This is an archived article that was published on sltrib.com in 2016, and information in the article may be outdated. It is provided only for personal research purposes and may not be reprinted.
Utah Sen. Ann Millner has presented both a bill (Senate Bill 109) and resolution (Senate Joint Resolution 12) that would allow Utah voters to support changes in the way Utah manages the permanent State School Fund. I believe that this bill and resolution are good for Utah students today and for generations to come. This effort carefully and appropriately balances the needs of both current and future trust beneficiaries by requiring that any new formula for distributing funds should have intergenerational equity at its heart.
The permanent State School Fund distributes funds annually to every single public and charter school in Utah. Local community councils made up of parents, teachers and the principal determine each individual school's most pressing academic needs and spend the funds accordingly, whether that be on technology, aides, professional development or something else. Having served on community councils at three different schools, I have seen the value and importance of making funds available to serve local educational needs. As a father of eight and grandfather of 18, I consider this to be personal, and I believe this tax-free funding stream for schools is simply too precious to be left to the whims of the market. It must be protected and professionally managed to ensure the fund continues to grow for generations to come.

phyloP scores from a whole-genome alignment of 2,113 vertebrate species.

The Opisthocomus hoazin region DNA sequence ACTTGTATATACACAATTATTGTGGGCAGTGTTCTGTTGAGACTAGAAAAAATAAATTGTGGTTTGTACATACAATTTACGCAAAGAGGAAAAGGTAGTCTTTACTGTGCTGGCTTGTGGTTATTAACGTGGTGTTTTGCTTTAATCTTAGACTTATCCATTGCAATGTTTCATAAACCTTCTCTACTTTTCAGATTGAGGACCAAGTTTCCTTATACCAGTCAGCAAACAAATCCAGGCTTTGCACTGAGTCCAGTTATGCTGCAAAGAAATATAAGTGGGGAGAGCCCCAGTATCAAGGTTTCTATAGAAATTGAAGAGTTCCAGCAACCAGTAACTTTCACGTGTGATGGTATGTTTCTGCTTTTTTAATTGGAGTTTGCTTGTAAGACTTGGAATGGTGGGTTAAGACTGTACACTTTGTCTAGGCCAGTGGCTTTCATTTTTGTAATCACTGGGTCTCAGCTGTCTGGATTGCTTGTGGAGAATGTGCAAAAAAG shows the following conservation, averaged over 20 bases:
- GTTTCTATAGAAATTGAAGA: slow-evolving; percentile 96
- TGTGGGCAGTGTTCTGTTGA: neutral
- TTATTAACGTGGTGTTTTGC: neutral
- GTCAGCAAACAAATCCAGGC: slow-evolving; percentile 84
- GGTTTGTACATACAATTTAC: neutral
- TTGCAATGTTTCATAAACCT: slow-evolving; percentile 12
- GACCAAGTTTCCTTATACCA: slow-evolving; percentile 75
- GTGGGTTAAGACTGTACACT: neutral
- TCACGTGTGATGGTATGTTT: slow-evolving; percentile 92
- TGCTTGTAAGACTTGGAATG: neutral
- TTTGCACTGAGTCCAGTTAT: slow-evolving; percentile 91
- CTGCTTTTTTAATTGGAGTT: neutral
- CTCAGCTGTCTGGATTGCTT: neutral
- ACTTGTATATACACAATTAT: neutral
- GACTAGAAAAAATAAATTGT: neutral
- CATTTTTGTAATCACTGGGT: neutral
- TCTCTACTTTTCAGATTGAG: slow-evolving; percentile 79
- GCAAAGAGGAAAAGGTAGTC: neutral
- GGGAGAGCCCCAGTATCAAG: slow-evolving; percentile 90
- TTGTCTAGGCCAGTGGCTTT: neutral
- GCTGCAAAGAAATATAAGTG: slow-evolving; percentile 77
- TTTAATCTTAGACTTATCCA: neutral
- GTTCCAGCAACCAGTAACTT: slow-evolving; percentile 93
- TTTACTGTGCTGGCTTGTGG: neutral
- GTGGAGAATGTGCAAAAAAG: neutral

The current provision that allows only the interest from investments to be distributed is a relic of the 19th Century and no longer serves the best interests of Utah's schoolchildren. There has been a tremendous amount of financial innovation over the past several decades, both in terms of the types of investments that can be made by a $2 billion trust fund as well as the best practices for managing such an endowment. The "interest only" mandate simply does not reflect these advancements.
Removing the antiquated restrictions is a crucial first step to modernizing the way Utah distributes funds from its public school endowment. These changes to the distribution formula will simultaneously: 1) increase funding for schools, 2) improve the funding stream's stability, 3) strengthen the endowment's investment management and 4) provide for consistent and secure returns into the future. If the Legislature passes both the bill and the resolution, we will see the current payout of funds to Utah's schools nearly double over the next few years, a desperately needed increase to address our state's average educational outcomes.
Utah is not average. Our youth are not average, and our teachers are not average. It is time for big ideas and the necessary funding for Utah's "Race to the Top in Education." This will return Utah to a place of educational prominence, protect our quality of life and provide career opportunities for our students for years and generations to come.
I urge you to tell your legislators to support giving Utahns the opportunity to make better decisions regarding the state trusts for students. The State Board of Education, School Trust Fund Board and SITLA Board unanimously support this bill, and new State Treasurer David Damschen has called its passage his No. 1 priority. Once passed and supported by voters, the additional money will provide local parents and educators with increased tax-free funding to prepare our children for a brighter future. On-behalf of the students of today and the future, we thank Millner for her leadership and vision. Passing this bill will help accomplish our goal to have a better-educated and prepared workforce for the 21st century.
Keith M. Buswell is vice president of corporate relations for Wadman Corp. He lives in Pleasant View.